- Effective policy making depends on synthesising and improving the use of existing robust scientific evidence, tackling misinformation, and identifying knowledge gaps to be filled by new research.
- A global project organised by the InterAcademy Partnership (IAP) is bringing together evidence from Africa, Asia, the Americas, and Europe to evaluate climate change effects on health and to assess policy priorities for adaptation and mitigation solutions. Project design encouraged inclusivity in assessing research from across disciplines and from diverse geographical and socioeconomic contexts encompassing issues for vulnerable groups (including Indigenous Peoples) and integrating outputs at national, regional, and global levels.
- Coordinated policy development approaches across sectors and regions and integration at national–regional–global levels are essential to understand trade-offs, avoid inadvertent consequences, and capitalise on potential synergies for multiple benefits for health, equity, and environment.
- National priorities must include integrating health actions into national climate adaptation plans and Nationally Determined Contributions (NDCs) under the Paris Agreement. Regional policy action is important to address cross-boundary issues and to build critical mass for quantifying and implementing solutions.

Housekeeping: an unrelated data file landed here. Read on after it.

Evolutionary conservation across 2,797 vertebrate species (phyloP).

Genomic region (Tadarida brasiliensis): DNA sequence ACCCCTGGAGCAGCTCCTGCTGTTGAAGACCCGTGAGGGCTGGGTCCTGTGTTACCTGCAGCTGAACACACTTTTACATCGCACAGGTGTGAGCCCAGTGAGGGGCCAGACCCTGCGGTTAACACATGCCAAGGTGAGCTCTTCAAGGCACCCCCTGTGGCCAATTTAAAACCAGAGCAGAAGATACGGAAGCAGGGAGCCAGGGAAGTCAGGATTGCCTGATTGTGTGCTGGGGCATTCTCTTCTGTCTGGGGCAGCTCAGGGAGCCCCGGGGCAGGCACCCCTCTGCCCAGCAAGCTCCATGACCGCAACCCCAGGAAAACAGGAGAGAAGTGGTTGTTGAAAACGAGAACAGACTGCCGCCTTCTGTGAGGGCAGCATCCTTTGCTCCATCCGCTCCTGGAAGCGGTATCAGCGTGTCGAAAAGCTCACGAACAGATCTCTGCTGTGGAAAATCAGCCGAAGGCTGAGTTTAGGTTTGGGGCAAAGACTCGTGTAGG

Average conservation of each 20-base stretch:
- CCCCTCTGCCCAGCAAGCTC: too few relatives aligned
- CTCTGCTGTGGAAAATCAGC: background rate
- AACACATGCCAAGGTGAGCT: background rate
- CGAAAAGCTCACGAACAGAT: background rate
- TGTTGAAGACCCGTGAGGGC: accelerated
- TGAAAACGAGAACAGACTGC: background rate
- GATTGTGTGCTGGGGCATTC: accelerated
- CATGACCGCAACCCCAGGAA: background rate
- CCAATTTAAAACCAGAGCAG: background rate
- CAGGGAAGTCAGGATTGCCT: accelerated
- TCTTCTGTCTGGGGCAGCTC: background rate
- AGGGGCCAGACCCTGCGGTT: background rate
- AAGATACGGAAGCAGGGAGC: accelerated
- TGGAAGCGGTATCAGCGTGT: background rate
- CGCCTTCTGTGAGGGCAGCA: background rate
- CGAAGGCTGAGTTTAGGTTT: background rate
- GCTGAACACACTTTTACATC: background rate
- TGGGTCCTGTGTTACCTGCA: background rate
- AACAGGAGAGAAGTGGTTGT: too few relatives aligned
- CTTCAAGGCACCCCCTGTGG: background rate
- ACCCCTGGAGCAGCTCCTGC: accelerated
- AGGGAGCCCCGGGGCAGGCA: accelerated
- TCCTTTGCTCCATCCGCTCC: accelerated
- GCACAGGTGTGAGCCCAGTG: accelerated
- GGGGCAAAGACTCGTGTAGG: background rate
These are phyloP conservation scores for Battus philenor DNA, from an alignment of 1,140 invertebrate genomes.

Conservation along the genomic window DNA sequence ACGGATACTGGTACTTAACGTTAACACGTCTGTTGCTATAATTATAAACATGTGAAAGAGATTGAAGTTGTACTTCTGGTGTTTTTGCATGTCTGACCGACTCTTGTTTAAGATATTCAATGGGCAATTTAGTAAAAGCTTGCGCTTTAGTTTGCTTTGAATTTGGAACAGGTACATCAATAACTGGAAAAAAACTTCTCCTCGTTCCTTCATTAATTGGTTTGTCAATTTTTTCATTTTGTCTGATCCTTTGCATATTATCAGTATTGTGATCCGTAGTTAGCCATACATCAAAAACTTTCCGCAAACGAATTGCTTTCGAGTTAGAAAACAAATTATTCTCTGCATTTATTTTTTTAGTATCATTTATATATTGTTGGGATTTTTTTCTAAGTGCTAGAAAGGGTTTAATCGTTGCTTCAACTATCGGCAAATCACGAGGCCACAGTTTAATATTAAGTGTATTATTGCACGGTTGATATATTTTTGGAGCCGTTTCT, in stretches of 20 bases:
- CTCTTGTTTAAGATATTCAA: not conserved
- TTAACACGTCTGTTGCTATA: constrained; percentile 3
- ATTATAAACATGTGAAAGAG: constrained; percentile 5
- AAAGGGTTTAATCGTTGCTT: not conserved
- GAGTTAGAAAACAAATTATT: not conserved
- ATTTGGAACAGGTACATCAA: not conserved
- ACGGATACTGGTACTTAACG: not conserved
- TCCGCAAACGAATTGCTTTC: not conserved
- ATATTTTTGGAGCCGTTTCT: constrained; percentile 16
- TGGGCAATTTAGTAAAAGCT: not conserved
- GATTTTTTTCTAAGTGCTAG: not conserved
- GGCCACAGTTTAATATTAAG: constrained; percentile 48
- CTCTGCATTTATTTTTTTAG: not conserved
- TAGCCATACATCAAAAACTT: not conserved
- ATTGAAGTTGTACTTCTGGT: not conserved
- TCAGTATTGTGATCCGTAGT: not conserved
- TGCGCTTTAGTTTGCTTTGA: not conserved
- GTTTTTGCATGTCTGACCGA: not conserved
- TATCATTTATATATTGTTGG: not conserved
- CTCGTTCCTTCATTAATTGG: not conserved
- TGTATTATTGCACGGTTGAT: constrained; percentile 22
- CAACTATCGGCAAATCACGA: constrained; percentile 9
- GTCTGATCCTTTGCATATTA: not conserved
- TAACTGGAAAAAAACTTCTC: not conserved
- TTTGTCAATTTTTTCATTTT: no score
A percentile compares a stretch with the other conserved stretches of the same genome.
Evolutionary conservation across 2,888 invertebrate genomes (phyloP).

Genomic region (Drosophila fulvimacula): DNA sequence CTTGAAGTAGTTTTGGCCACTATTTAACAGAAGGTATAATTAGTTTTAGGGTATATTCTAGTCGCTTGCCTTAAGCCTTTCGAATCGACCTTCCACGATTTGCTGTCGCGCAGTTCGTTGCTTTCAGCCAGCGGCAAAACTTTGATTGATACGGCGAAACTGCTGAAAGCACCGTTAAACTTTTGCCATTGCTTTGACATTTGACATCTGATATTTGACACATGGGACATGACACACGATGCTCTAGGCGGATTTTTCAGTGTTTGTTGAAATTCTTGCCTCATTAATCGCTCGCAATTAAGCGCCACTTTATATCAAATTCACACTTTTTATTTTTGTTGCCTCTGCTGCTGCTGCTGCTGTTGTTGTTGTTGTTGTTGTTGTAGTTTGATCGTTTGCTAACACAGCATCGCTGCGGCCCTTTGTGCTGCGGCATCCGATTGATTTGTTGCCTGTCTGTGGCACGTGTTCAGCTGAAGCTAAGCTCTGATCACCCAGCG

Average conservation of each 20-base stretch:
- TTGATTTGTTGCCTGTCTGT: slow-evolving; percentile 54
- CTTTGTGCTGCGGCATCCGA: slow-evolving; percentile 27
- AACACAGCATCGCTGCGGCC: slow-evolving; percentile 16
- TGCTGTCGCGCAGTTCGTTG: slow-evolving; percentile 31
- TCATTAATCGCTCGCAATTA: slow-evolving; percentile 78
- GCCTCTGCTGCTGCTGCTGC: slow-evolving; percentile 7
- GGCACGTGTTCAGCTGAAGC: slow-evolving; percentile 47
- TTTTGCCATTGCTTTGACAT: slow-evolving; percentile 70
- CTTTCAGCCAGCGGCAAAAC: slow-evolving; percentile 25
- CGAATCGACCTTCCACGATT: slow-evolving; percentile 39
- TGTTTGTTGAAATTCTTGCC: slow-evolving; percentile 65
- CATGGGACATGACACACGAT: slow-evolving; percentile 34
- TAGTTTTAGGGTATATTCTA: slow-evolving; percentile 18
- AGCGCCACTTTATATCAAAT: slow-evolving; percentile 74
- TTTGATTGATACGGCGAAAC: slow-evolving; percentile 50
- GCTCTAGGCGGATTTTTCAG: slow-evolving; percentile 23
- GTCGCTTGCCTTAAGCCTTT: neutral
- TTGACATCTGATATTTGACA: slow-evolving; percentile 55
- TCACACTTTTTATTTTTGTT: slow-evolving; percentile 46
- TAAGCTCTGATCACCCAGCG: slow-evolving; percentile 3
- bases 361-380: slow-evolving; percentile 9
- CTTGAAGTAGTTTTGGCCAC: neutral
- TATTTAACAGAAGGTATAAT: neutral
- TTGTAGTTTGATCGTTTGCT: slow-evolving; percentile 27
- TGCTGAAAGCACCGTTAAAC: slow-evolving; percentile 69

- A focus on human health can catalyse the strengthening of international coherence and commitment to tackling shared climate change challenges. Health must be prioritised in current global policy initiatives, including the United Nations Framework Convention on Climate Change (UNFCC) Conference of the Parties 26 (COP26), UN Convention on Biological Diversity (CBD) Conference of the Parties 15 (COP15), and the UN Food Systems Summit. The scientific and health communities have a key role to help lead efforts by engaging at the science–policy interfaces to address barriers to action.
This article was originally published in PLOS Medicine, a peer-reviewed weekly medical journal covering the full spectrum of the medical sciences. PLOS is a nonprofit, Open Access publisher empowering researchers to accelerate progress in science and medicine by leading a transformation in research communication. The PLOS Medicine Policy Forum section provides a platform for health policymakers from around the world to discuss the challenges and opportunities in improving health care to their constituencies.